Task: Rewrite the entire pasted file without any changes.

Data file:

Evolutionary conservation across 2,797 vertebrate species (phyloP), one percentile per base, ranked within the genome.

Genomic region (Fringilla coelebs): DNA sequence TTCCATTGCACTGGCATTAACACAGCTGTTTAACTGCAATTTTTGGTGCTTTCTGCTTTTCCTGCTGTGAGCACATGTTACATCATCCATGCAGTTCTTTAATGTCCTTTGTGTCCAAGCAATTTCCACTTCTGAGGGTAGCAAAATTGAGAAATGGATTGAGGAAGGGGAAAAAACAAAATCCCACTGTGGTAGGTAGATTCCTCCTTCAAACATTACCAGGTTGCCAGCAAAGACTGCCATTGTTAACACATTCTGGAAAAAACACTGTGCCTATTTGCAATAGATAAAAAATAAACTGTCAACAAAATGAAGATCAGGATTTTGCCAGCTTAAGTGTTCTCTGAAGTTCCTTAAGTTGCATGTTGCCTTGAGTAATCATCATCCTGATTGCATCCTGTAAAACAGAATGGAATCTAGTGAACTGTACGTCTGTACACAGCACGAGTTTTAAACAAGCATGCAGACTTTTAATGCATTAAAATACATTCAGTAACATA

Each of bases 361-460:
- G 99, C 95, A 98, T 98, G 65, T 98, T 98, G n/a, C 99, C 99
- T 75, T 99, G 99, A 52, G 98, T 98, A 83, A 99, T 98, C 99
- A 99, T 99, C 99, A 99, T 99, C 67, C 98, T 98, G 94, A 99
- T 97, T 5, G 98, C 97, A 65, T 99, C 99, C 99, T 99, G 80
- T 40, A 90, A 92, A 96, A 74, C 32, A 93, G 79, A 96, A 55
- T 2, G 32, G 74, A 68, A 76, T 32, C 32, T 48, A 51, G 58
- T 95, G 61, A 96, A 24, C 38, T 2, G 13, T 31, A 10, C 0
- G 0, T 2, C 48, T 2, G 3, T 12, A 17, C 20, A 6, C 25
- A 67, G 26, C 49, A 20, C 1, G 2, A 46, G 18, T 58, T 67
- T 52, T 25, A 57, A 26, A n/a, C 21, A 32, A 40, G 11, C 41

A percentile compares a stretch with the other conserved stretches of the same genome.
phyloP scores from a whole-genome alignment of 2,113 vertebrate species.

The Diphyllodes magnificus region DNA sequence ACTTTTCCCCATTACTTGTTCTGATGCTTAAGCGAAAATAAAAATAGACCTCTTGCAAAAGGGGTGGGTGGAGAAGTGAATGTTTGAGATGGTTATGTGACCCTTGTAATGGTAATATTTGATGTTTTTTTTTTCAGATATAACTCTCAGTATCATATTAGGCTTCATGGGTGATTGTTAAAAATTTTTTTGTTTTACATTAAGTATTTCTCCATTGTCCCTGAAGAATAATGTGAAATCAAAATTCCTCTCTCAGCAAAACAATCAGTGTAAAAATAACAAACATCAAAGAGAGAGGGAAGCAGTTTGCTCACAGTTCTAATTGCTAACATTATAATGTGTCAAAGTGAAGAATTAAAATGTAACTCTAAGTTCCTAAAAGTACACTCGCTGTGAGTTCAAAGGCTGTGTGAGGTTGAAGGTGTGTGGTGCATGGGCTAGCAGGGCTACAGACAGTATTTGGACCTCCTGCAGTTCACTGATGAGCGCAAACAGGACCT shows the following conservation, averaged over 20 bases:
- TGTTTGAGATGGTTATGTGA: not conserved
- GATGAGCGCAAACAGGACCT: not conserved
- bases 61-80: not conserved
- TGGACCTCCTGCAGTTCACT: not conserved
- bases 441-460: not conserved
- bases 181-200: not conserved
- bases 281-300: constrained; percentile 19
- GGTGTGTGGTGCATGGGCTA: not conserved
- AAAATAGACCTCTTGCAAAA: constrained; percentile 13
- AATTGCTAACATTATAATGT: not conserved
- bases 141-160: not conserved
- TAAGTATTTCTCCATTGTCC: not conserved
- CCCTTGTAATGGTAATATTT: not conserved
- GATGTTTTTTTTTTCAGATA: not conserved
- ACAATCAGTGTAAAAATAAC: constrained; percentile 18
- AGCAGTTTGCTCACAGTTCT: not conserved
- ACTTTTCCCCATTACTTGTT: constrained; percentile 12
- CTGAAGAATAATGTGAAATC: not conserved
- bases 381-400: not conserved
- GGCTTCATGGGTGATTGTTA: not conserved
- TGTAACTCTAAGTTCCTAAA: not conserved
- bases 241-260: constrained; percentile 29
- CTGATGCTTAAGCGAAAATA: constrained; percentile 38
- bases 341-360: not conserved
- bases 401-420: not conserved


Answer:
Evolutionary conservation across 2,797 vertebrate species (phyloP), one percentile per base, ranked within the genome.

Genomic region (Fringilla coelebs): DNA sequence TTCCATTGCACTGGCATTAACACAGCTGTTTAACTGCAATTTTTGGTGCTTTCTGCTTTTCCTGCTGTGAGCACATGTTACATCATCCATGCAGTTCTTTAATGTCCTTTGTGTCCAAGCAATTTCCACTTCTGAGGGTAGCAAAATTGAGAAATGGATTGAGGAAGGGGAAAAAACAAAATCCCACTGTGGTAGGTAGATTCCTCCTTCAAACATTACCAGGTTGCCAGCAAAGACTGCCATTGTTAACACATTCTGGAAAAAACACTGTGCCTATTTGCAATAGATAAAAAATAAACTGTCAACAAAATGAAGATCAGGATTTTGCCAGCTTAAGTGTTCTCTGAAGTTCCTTAAGTTGCATGTTGCCTTGAGTAATCATCATCCTGATTGCATCCTGTAAAACAGAATGGAATCTAGTGAACTGTACGTCTGTACACAGCACGAGTTTTAAACAAGCATGCAGACTTTTAATGCATTAAAATACATTCAGTAACATA

Each of bases 361-460:
- G 99, C 95, A 98, T 98, G 65, T 98, T 98, G n/a, C 99, C 99
- T 75, T 99, G 99, A 52, G 98, T 98, A 83, A 99, T 98, C 99
- A 99, T 99, C 99, A 99, T 99, C 67, C 98, T 98, G 94, A 99
- T 97, T 5, G 98, C 97, A 65, T 99, C 99, C 99, T 99, G 80
- T 40, A 90, A 92, A 96, A 74, C 32, A 93, G 79, A 96, A 55
- T 2, G 32, G 74, A 68, A 76, T 32, C 32, T 48, A 51, G 58
- T 95, G 61, A 96, A 24, C 38, T 2, G 13, T 31, A 10, C 0
- G 0, T 2, C 48, T 2, G 3, T 12, A 17, C 20, A 6, C 25
- A 67, G 26, C 49, A 20, C 1, G 2, A 46, G 18, T 58, T 67
- T 52, T 25, A 57, A 26, A n/a, C 21, A 32, A 40, G 11, C 41

A percentile compares a stretch with the other conserved stretches of the same genome.
phyloP scores from a whole-genome alignment of 2,113 vertebrate species.

The Diphyllodes magnificus region DNA sequence ACTTTTCCCCATTACTTGTTCTGATGCTTAAGCGAAAATAAAAATAGACCTCTTGCAAAAGGGGTGGGTGGAGAAGTGAATGTTTGAGATGGTTATGTGACCCTTGTAATGGTAATATTTGATGTTTTTTTTTTCAGATATAACTCTCAGTATCATATTAGGCTTCATGGGTGATTGTTAAAAATTTTTTTGTTTTACATTAAGTATTTCTCCATTGTCCCTGAAGAATAATGTGAAATCAAAATTCCTCTCTCAGCAAAACAATCAGTGTAAAAATAACAAACATCAAAGAGAGAGGGAAGCAGTTTGCTCACAGTTCTAATTGCTAACATTATAATGTGTCAAAGTGAAGAATTAAAATGTAACTCTAAGTTCCTAAAAGTACACTCGCTGTGAGTTCAAAGGCTGTGTGAGGTTGAAGGTGTGTGGTGCATGGGCTAGCAGGGCTACAGACAGTATTTGGACCTCCTGCAGTTCACTGATGAGCGCAAACAGGACCT shows the following conservation, averaged over 20 bases:
- TGTTTGAGATGGTTATGTGA: not conserved
- GATGAGCGCAAACAGGACCT: not conserved
- bases 61-80: not conserved
- TGGACCTCCTGCAGTTCACT: not conserved
- bases 441-460: not conserved
- bases 181-200: not conserved
- bases 281-300: constrained; percentile 19
- GGTGTGTGGTGCATGGGCTA: not conserved
- AAAATAGACCTCTTGCAAAA: constrained; percentile 13
- AATTGCTAACATTATAATGT: not conserved
- bases 141-160: not conserved
- TAAGTATTTCTCCATTGTCC: not conserved
- CCCTTGTAATGGTAATATTT: not conserved
- GATGTTTTTTTTTTCAGATA: not conserved
- ACAATCAGTGTAAAAATAAC: constrained; percentile 18
- AGCAGTTTGCTCACAGTTCT: not conserved
- ACTTTTCCCCATTACTTGTT: constrained; percentile 12
- CTGAAGAATAATGTGAAATC: not conserved
- bases 381-400: not conserved
- GGCTTCATGGGTGATTGTTA: not conserved
- TGTAACTCTAAGTTCCTAAA: not conserved
- bases 241-260: constrained; percentile 29
- CTGATGCTTAAGCGAAAATA: constrained; percentile 38
- bases 341-360: not conserved
- bases 401-420: not conserved